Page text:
More than 200 million new trees should be planted in Britain according to researchers at the University of East Anglia (UEA).
A new report published today reveals that converting almost 7,000 km2 of land to forest could generate an income of £500 million annually. But careful consideration about exactly where to plant new trees will be vital.
The recommendations are made in one of four UEA reports that make up the UK National Ecosystem Assessment Follow On (UKNEAFO), which assesses how much nature is worth to the country’s economy.
Other parts of the report consider the regional impact of coastal erosion and flooding, how much UK wealth and employment is dependent on the natural environment, and how policy makers should take into account the environmental impact of their decisions.
“Creating new woodland areas would generate a variety of benefits. These include cleaning water before it goes into rivers, providing a habitat for birds and reducing CO2 in the atmosphere. Woodlands are also great places for recreation, and of course trees are a crop which provides timber for sale, giving farmers a source of income” Says Prof Ian Bateman, from UEA’s School of Environmental Sciences. “Choosing the best locations for planting new trees is very important for maximising their value. We developed a new computer programme which allows us to find the best place for new woodlands, taking into account the costs and benefits for each location.”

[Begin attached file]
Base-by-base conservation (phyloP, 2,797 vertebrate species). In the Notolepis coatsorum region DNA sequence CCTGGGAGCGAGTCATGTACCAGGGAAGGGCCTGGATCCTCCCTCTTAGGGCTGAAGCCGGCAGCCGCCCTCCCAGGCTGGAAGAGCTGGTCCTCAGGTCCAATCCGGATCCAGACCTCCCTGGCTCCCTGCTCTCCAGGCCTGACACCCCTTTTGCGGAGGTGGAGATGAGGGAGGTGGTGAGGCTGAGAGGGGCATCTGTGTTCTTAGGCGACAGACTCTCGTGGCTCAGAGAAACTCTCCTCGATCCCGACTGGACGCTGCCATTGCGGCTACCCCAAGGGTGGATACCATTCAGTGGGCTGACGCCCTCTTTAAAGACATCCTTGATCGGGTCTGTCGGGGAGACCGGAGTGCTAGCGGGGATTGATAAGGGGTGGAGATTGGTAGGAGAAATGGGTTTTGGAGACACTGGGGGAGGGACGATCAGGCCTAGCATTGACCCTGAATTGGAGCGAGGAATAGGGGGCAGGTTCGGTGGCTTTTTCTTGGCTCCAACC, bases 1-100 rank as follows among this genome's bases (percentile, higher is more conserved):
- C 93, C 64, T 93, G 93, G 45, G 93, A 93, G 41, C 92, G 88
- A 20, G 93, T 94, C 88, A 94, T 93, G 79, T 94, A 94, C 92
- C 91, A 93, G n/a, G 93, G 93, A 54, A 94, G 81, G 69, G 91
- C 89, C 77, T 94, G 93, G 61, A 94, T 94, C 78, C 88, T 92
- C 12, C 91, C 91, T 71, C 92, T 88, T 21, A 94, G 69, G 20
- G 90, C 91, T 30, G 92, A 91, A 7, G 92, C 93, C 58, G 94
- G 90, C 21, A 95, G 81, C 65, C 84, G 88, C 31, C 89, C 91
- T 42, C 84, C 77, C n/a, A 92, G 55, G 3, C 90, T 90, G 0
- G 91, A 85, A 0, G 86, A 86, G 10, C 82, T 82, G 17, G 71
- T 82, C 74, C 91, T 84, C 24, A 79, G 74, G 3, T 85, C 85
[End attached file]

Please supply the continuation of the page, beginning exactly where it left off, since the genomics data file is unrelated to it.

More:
The new tool is programmed to select areas which will give the highest value to either farmers, wider society, or both.
Prof Bateman said: “Planting on prime agricultural land would result in a loss for farmers far greater than income generated from timber. But planting on some poor quality farm land, such as peat moorland, would cause a cost to society because it would dry the soil, leading to the release of CO2. We have taken all of this into account, along with ease of public access to new woodlands. For example woodland planted close to some major cities would be of high value because of the recreational benefits.
“Perfect positioning of new trees could create net benefits exceeding £500 million each year to society. But choosing the wrong areas, particularly when chosen to maximise market return rather than taking into account the value to society, could incur a net loss to the tax payer of up to £65 million.
“We need to make the best use of our land in Britain. So when the government is considering making changes to land use, such as under the Common Agricultural Policy (CAP), they need to be able to assess the full value of the land. The wrong choices could be detrimental to both the economy and the environment.”